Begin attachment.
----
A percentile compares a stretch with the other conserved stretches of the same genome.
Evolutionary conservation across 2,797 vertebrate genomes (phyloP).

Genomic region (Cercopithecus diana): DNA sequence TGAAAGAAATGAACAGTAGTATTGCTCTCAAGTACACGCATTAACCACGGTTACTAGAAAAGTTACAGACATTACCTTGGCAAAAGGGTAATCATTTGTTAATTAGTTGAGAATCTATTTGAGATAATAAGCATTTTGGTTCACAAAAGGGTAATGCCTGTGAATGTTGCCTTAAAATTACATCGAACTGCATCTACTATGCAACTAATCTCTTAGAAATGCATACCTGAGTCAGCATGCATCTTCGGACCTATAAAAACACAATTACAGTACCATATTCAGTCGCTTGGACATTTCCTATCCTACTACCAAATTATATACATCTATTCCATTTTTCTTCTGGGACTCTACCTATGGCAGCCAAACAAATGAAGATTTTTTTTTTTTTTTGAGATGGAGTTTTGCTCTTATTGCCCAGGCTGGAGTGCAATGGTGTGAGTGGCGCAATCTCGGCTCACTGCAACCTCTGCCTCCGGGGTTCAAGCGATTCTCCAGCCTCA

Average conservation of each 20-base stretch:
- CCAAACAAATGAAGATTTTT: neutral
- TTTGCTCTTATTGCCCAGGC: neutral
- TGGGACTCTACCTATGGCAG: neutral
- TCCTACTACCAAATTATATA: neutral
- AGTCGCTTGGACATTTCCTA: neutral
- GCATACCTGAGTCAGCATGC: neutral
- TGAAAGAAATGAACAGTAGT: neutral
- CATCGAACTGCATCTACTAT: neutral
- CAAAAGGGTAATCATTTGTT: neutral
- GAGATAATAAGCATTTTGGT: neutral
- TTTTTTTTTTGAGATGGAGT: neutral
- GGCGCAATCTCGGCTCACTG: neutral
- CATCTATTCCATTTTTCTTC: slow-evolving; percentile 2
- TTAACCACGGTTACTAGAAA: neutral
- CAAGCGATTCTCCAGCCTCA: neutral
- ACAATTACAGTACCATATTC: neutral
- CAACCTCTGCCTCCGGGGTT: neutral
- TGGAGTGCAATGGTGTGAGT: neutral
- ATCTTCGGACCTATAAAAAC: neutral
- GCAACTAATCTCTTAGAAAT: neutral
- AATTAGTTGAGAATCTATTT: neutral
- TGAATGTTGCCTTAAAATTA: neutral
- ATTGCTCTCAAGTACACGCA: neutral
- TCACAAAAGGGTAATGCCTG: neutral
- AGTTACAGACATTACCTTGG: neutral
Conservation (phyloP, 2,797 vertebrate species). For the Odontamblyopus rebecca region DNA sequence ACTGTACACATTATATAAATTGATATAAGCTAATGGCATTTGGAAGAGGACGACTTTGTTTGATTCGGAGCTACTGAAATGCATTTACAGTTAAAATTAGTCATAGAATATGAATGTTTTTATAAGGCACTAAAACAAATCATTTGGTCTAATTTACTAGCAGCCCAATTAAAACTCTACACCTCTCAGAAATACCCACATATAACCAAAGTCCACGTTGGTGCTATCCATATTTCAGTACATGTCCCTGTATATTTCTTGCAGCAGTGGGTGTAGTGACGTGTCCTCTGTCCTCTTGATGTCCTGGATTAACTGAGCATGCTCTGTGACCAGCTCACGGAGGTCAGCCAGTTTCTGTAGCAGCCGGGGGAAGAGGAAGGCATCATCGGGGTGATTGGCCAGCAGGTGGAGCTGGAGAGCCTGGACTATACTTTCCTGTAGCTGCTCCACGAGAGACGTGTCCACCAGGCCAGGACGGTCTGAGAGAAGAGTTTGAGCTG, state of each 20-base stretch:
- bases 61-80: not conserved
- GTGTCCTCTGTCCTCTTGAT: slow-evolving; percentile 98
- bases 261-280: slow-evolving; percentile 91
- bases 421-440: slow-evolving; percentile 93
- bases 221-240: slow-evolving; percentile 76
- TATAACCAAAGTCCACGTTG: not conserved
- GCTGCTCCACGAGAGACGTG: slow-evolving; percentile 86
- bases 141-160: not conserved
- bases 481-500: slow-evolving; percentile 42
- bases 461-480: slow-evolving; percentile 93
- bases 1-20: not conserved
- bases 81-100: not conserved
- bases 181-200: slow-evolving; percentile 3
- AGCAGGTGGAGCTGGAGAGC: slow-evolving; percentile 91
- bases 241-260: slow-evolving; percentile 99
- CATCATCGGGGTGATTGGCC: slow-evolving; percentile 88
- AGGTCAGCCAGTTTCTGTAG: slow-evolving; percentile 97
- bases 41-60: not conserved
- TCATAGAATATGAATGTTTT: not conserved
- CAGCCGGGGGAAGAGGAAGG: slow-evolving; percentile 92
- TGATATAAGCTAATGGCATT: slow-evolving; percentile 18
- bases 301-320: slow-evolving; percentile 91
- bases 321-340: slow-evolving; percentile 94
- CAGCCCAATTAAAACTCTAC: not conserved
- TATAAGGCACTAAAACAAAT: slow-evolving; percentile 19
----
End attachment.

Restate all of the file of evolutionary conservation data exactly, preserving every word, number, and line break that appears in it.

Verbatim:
A percentile compares a stretch with the other conserved stretches of the same genome.
Evolutionary conservation across 2,797 vertebrate genomes (phyloP).

Genomic region (Cercopithecus diana): DNA sequence TGAAAGAAATGAACAGTAGTATTGCTCTCAAGTACACGCATTAACCACGGTTACTAGAAAAGTTACAGACATTACCTTGGCAAAAGGGTAATCATTTGTTAATTAGTTGAGAATCTATTTGAGATAATAAGCATTTTGGTTCACAAAAGGGTAATGCCTGTGAATGTTGCCTTAAAATTACATCGAACTGCATCTACTATGCAACTAATCTCTTAGAAATGCATACCTGAGTCAGCATGCATCTTCGGACCTATAAAAACACAATTACAGTACCATATTCAGTCGCTTGGACATTTCCTATCCTACTACCAAATTATATACATCTATTCCATTTTTCTTCTGGGACTCTACCTATGGCAGCCAAACAAATGAAGATTTTTTTTTTTTTTTGAGATGGAGTTTTGCTCTTATTGCCCAGGCTGGAGTGCAATGGTGTGAGTGGCGCAATCTCGGCTCACTGCAACCTCTGCCTCCGGGGTTCAAGCGATTCTCCAGCCTCA

Average conservation of each 20-base stretch:
- CCAAACAAATGAAGATTTTT: neutral
- TTTGCTCTTATTGCCCAGGC: neutral
- TGGGACTCTACCTATGGCAG: neutral
- TCCTACTACCAAATTATATA: neutral
- AGTCGCTTGGACATTTCCTA: neutral
- GCATACCTGAGTCAGCATGC: neutral
- TGAAAGAAATGAACAGTAGT: neutral
- CATCGAACTGCATCTACTAT: neutral
- CAAAAGGGTAATCATTTGTT: neutral
- GAGATAATAAGCATTTTGGT: neutral
- TTTTTTTTTTGAGATGGAGT: neutral
- GGCGCAATCTCGGCTCACTG: neutral
- CATCTATTCCATTTTTCTTC: slow-evolving; percentile 2
- TTAACCACGGTTACTAGAAA: neutral
- CAAGCGATTCTCCAGCCTCA: neutral
- ACAATTACAGTACCATATTC: neutral
- CAACCTCTGCCTCCGGGGTT: neutral
- TGGAGTGCAATGGTGTGAGT: neutral
- ATCTTCGGACCTATAAAAAC: neutral
- GCAACTAATCTCTTAGAAAT: neutral
- AATTAGTTGAGAATCTATTT: neutral
- TGAATGTTGCCTTAAAATTA: neutral
- ATTGCTCTCAAGTACACGCA: neutral
- TCACAAAAGGGTAATGCCTG: neutral
- AGTTACAGACATTACCTTGG: neutral
Conservation (phyloP, 2,797 vertebrate species). For the Odontamblyopus rebecca region DNA sequence ACTGTACACATTATATAAATTGATATAAGCTAATGGCATTTGGAAGAGGACGACTTTGTTTGATTCGGAGCTACTGAAATGCATTTACAGTTAAAATTAGTCATAGAATATGAATGTTTTTATAAGGCACTAAAACAAATCATTTGGTCTAATTTACTAGCAGCCCAATTAAAACTCTACACCTCTCAGAAATACCCACATATAACCAAAGTCCACGTTGGTGCTATCCATATTTCAGTACATGTCCCTGTATATTTCTTGCAGCAGTGGGTGTAGTGACGTGTCCTCTGTCCTCTTGATGTCCTGGATTAACTGAGCATGCTCTGTGACCAGCTCACGGAGGTCAGCCAGTTTCTGTAGCAGCCGGGGGAAGAGGAAGGCATCATCGGGGTGATTGGCCAGCAGGTGGAGCTGGAGAGCCTGGACTATACTTTCCTGTAGCTGCTCCACGAGAGACGTGTCCACCAGGCCAGGACGGTCTGAGAGAAGAGTTTGAGCTG, state of each 20-base stretch:
- bases 61-80: not conserved
- GTGTCCTCTGTCCTCTTGAT: slow-evolving; percentile 98
- bases 261-280: slow-evolving; percentile 91
- bases 421-440: slow-evolving; percentile 93
- bases 221-240: slow-evolving; percentile 76
- TATAACCAAAGTCCACGTTG: not conserved
- GCTGCTCCACGAGAGACGTG: slow-evolving; percentile 86
- bases 141-160: not conserved
- bases 481-500: slow-evolving; percentile 42
- bases 461-480: slow-evolving; percentile 93
- bases 1-20: not conserved
- bases 81-100: not conserved
- bases 181-200: slow-evolving; percentile 3
- AGCAGGTGGAGCTGGAGAGC: slow-evolving; percentile 91
- bases 241-260: slow-evolving; percentile 99
- CATCATCGGGGTGATTGGCC: slow-evolving; percentile 88
- AGGTCAGCCAGTTTCTGTAG: slow-evolving; percentile 97
- bases 41-60: not conserved
- TCATAGAATATGAATGTTTT: not conserved
- CAGCCGGGGGAAGAGGAAGG: slow-evolving; percentile 92
- TGATATAAGCTAATGGCATT: slow-evolving; percentile 18
- bases 301-320: slow-evolving; percentile 91
- bases 321-340: slow-evolving; percentile 94
- CAGCCCAATTAAAACTCTAC: not conserved
- TATAAGGCACTAAAACAAAT: slow-evolving; percentile 19